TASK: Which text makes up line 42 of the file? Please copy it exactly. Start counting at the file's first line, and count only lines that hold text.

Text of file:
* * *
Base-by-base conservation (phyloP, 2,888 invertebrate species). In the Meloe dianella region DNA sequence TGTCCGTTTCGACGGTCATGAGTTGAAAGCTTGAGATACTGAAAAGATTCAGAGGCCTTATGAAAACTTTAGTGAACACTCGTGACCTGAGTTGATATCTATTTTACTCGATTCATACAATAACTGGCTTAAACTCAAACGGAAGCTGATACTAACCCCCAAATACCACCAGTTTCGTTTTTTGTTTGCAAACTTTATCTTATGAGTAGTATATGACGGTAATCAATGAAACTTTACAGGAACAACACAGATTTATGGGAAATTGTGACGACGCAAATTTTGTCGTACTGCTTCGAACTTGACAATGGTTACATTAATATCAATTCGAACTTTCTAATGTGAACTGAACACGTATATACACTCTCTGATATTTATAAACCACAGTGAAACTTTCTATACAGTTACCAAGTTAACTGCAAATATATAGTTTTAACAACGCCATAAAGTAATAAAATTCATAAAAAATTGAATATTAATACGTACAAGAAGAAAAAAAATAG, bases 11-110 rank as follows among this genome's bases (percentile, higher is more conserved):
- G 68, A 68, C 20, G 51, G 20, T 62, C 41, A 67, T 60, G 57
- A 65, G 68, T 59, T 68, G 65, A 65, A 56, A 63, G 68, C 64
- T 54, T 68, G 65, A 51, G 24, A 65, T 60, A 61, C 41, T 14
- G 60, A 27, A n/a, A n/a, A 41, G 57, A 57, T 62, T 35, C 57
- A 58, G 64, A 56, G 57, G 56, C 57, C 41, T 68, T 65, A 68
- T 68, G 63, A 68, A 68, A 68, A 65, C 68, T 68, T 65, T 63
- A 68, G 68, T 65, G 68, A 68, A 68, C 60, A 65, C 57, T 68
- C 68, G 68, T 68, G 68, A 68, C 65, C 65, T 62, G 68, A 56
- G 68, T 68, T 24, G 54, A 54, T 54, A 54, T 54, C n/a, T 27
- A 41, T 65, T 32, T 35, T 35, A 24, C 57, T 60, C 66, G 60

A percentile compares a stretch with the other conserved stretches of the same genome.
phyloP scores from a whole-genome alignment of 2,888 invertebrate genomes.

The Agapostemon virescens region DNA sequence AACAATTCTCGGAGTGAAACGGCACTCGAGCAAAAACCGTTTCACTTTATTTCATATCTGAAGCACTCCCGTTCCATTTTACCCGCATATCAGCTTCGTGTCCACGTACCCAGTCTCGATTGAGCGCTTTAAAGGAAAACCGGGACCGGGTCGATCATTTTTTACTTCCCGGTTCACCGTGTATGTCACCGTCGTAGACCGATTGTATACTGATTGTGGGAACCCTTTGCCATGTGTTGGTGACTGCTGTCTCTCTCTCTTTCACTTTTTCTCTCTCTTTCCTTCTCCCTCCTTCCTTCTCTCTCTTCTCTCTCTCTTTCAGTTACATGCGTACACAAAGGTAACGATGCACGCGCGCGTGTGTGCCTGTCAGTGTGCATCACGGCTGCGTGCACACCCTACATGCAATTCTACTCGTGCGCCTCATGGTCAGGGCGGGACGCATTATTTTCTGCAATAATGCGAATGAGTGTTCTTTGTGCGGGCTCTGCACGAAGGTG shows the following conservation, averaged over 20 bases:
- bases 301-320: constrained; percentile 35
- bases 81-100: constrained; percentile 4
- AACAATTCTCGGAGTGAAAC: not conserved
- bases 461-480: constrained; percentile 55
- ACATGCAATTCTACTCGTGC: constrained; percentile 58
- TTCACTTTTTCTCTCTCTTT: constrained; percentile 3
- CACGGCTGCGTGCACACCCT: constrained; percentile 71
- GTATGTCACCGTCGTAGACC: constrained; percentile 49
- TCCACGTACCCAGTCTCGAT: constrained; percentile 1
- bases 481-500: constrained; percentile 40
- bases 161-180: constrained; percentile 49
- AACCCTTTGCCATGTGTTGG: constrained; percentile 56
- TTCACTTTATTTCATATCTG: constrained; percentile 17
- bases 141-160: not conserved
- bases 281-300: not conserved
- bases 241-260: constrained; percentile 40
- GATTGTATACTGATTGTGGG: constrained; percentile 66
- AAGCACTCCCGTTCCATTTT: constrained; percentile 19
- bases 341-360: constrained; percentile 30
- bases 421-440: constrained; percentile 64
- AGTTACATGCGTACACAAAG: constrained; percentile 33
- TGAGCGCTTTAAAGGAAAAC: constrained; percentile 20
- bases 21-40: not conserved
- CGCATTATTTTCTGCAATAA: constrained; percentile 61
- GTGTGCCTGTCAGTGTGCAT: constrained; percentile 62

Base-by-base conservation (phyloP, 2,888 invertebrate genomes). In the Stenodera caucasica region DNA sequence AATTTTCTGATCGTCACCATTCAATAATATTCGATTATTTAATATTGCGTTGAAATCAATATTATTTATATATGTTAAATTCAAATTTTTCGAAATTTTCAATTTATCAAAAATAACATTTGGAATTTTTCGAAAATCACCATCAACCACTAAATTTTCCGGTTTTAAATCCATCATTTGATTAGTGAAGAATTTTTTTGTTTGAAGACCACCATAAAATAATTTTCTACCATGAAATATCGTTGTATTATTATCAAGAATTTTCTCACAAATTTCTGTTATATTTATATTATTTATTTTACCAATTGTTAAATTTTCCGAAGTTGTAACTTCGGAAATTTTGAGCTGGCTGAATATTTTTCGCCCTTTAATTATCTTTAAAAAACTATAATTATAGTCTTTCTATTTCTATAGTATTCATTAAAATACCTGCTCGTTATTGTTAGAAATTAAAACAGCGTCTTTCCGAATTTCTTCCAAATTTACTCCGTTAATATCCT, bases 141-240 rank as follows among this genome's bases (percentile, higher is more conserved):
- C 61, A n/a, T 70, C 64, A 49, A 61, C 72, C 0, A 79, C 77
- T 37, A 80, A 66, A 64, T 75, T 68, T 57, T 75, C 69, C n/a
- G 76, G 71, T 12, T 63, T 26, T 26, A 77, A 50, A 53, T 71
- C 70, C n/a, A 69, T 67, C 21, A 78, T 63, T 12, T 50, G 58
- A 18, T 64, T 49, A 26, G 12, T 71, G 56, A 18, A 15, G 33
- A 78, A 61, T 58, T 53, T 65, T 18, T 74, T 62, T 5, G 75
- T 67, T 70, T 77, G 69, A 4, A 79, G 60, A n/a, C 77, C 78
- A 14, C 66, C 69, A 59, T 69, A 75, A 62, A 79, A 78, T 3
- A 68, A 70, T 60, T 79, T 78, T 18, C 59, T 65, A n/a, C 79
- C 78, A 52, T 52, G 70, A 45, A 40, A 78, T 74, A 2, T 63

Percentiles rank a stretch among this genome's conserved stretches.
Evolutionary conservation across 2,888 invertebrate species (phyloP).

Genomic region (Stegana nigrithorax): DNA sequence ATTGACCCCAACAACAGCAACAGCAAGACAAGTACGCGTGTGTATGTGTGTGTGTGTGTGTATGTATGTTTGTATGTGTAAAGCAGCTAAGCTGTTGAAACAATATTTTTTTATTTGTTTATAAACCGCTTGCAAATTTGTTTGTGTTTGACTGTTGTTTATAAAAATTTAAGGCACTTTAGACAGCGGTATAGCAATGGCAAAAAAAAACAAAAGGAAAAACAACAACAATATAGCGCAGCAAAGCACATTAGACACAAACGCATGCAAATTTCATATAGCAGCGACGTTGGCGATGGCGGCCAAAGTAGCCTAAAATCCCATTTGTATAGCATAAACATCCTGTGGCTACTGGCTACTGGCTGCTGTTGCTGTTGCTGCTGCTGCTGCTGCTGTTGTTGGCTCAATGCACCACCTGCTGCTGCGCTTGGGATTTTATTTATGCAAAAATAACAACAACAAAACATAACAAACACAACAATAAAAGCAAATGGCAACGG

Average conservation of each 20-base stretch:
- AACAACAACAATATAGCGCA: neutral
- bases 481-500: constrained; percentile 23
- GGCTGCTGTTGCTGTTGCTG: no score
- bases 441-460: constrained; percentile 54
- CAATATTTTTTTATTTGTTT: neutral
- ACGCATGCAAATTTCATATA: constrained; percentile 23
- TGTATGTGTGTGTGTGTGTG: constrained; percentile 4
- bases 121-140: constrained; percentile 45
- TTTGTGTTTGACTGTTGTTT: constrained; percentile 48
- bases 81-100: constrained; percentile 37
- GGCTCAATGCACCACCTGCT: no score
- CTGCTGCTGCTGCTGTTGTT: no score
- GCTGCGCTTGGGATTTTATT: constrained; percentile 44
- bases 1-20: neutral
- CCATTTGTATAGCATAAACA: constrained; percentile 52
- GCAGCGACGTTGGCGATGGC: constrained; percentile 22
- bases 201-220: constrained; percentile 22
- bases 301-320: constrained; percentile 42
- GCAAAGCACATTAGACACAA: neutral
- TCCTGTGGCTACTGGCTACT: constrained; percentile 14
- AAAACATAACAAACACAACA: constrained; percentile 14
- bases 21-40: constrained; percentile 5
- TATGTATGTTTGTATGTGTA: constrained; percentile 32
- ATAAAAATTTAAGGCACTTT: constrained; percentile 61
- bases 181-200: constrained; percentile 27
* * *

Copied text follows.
- T 37, A 80, A 66, A 64, T 75, T 68, T 57, T 75, C 69, C n/a